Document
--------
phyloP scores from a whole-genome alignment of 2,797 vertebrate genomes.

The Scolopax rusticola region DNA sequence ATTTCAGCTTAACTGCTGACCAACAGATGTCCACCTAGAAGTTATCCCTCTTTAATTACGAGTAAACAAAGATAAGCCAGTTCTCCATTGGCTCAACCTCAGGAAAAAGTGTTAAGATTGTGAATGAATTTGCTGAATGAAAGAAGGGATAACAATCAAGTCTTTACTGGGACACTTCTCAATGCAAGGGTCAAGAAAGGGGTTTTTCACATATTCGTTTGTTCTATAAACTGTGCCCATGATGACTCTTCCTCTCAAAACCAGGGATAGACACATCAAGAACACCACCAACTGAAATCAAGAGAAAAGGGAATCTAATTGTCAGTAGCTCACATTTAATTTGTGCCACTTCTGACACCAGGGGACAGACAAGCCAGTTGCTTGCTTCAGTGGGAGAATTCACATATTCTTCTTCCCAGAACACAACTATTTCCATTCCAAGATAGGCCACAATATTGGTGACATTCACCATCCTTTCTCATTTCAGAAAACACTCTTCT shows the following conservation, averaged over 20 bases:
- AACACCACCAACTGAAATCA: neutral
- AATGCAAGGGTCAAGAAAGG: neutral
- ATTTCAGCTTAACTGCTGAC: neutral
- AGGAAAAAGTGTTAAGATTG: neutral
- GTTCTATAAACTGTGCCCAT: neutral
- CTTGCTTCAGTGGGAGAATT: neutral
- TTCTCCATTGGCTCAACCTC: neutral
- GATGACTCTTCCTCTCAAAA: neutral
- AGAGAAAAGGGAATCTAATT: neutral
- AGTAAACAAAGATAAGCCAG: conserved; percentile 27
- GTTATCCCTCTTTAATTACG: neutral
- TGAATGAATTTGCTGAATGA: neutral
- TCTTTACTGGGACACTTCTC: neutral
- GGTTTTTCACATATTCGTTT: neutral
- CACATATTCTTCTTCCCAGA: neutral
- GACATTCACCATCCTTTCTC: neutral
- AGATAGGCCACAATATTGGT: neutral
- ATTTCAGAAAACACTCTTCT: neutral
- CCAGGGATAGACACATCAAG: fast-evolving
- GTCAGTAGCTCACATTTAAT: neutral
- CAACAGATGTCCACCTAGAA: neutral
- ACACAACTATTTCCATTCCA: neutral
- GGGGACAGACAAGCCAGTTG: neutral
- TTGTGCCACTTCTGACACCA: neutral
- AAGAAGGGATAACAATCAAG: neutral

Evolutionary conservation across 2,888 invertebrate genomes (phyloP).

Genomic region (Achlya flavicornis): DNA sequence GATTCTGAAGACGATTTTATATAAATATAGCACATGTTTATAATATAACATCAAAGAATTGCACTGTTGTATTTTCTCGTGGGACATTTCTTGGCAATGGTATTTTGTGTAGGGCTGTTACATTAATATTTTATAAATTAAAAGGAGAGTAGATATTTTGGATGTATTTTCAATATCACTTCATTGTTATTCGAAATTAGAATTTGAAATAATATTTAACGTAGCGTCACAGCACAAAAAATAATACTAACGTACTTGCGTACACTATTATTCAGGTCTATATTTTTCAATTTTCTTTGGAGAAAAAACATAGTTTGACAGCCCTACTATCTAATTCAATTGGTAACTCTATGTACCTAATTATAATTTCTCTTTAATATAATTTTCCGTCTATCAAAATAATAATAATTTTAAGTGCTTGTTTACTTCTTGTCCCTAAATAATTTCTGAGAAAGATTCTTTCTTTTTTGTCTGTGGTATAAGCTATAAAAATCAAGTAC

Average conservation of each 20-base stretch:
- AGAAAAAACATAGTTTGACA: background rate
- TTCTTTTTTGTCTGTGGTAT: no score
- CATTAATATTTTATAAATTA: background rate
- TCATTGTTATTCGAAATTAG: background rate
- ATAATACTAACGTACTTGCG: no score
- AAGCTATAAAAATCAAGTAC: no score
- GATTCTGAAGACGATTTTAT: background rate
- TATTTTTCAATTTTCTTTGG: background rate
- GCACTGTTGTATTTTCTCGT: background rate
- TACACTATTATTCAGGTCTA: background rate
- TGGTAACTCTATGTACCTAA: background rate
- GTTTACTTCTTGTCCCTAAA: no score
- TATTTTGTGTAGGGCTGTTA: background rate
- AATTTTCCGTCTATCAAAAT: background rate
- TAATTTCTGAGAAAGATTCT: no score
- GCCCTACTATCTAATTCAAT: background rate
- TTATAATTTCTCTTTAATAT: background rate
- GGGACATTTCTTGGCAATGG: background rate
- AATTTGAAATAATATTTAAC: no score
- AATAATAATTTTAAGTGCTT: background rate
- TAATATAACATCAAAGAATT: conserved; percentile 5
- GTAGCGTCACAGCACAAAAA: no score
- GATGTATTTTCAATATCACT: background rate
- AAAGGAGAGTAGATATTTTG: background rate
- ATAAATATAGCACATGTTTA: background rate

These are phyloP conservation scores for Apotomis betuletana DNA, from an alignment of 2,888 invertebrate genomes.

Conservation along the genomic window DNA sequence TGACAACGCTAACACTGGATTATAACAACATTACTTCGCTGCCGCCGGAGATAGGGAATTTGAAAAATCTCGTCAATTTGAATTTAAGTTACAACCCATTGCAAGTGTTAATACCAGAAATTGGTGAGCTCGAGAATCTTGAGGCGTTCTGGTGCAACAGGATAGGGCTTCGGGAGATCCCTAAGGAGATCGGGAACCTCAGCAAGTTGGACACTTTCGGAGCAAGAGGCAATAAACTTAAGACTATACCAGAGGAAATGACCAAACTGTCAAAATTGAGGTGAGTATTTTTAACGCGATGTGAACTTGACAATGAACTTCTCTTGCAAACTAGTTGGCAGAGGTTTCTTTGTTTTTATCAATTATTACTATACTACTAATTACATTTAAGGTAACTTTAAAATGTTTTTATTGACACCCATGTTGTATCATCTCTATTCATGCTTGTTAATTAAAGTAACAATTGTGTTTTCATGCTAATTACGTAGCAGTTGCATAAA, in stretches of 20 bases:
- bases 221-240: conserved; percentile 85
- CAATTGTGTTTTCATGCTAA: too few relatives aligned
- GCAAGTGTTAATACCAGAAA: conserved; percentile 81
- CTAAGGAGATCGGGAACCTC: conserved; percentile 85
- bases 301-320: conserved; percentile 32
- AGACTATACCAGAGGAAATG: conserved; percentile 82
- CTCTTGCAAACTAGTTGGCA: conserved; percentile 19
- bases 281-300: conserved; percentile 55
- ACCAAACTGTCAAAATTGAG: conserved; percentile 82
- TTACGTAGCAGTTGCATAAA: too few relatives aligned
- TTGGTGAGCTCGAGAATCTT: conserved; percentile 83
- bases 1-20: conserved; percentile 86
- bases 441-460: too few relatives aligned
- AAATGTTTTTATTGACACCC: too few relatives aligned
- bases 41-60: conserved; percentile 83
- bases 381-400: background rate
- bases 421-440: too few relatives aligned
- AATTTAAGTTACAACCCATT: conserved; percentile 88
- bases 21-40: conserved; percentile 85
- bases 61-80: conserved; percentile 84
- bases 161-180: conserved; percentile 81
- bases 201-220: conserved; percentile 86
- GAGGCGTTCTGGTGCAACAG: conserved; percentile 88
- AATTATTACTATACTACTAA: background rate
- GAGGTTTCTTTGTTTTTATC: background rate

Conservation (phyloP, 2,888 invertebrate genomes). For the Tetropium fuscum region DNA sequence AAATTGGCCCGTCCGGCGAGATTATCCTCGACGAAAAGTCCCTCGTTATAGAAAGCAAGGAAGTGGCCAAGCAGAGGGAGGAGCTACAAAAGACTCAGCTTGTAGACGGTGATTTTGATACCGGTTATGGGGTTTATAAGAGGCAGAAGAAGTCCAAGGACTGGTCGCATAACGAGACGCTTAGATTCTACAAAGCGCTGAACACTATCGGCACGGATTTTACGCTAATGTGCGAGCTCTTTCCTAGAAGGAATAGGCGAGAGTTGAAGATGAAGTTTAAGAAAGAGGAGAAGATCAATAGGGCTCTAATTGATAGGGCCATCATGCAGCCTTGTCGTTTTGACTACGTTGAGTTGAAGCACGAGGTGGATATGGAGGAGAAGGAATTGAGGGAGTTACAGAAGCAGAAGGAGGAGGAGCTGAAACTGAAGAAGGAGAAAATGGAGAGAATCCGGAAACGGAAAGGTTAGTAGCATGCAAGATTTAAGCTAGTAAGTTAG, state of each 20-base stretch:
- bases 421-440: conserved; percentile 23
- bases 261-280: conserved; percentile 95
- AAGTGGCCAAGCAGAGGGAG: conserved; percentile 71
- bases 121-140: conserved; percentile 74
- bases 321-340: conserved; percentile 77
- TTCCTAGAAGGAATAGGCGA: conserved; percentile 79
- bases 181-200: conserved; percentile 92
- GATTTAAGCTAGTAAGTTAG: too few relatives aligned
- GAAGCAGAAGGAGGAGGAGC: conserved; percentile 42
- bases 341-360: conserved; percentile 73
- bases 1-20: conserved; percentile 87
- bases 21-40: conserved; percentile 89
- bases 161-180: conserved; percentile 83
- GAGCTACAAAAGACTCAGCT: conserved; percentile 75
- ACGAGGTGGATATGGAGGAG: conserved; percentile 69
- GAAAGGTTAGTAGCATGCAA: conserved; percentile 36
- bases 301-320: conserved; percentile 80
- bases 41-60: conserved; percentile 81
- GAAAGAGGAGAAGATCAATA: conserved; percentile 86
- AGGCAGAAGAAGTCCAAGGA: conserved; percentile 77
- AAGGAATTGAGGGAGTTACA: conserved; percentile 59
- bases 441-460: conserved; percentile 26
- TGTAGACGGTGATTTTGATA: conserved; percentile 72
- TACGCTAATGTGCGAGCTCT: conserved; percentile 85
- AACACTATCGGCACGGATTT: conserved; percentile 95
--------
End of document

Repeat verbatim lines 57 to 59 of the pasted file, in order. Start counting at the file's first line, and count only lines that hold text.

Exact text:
Conservation along the genomic window DNA sequence TGACAACGCTAACACTGGATTATAACAACATTACTTCGCTGCCGCCGGAGATAGGGAATTTGAAAAATCTCGTCAATTTGAATTTAAGTTACAACCCATTGCAAGTGTTAATACCAGAAATTGGTGAGCTCGAGAATCTTGAGGCGTTCTGGTGCAACAGGATAGGGCTTCGGGAGATCCCTAAGGAGATCGGGAACCTCAGCAAGTTGGACACTTTCGGAGCAAGAGGCAATAAACTTAAGACTATACCAGAGGAAATGACCAAACTGTCAAAATTGAGGTGAGTATTTTTAACGCGATGTGAACTTGACAATGAACTTCTCTTGCAAACTAGTTGGCAGAGGTTTCTTTGTTTTTATCAATTATTACTATACTACTAATTACATTTAAGGTAACTTTAAAATGTTTTTATTGACACCCATGTTGTATCATCTCTATTCATGCTTGTTAATTAAAGTAACAATTGTGTTTTCATGCTAATTACGTAGCAGTTGCATAAA, in stretches of 20 bases:
- bases 221-240: conserved; percentile 85
- CAATTGTGTTTTCATGCTAA: too few relatives aligned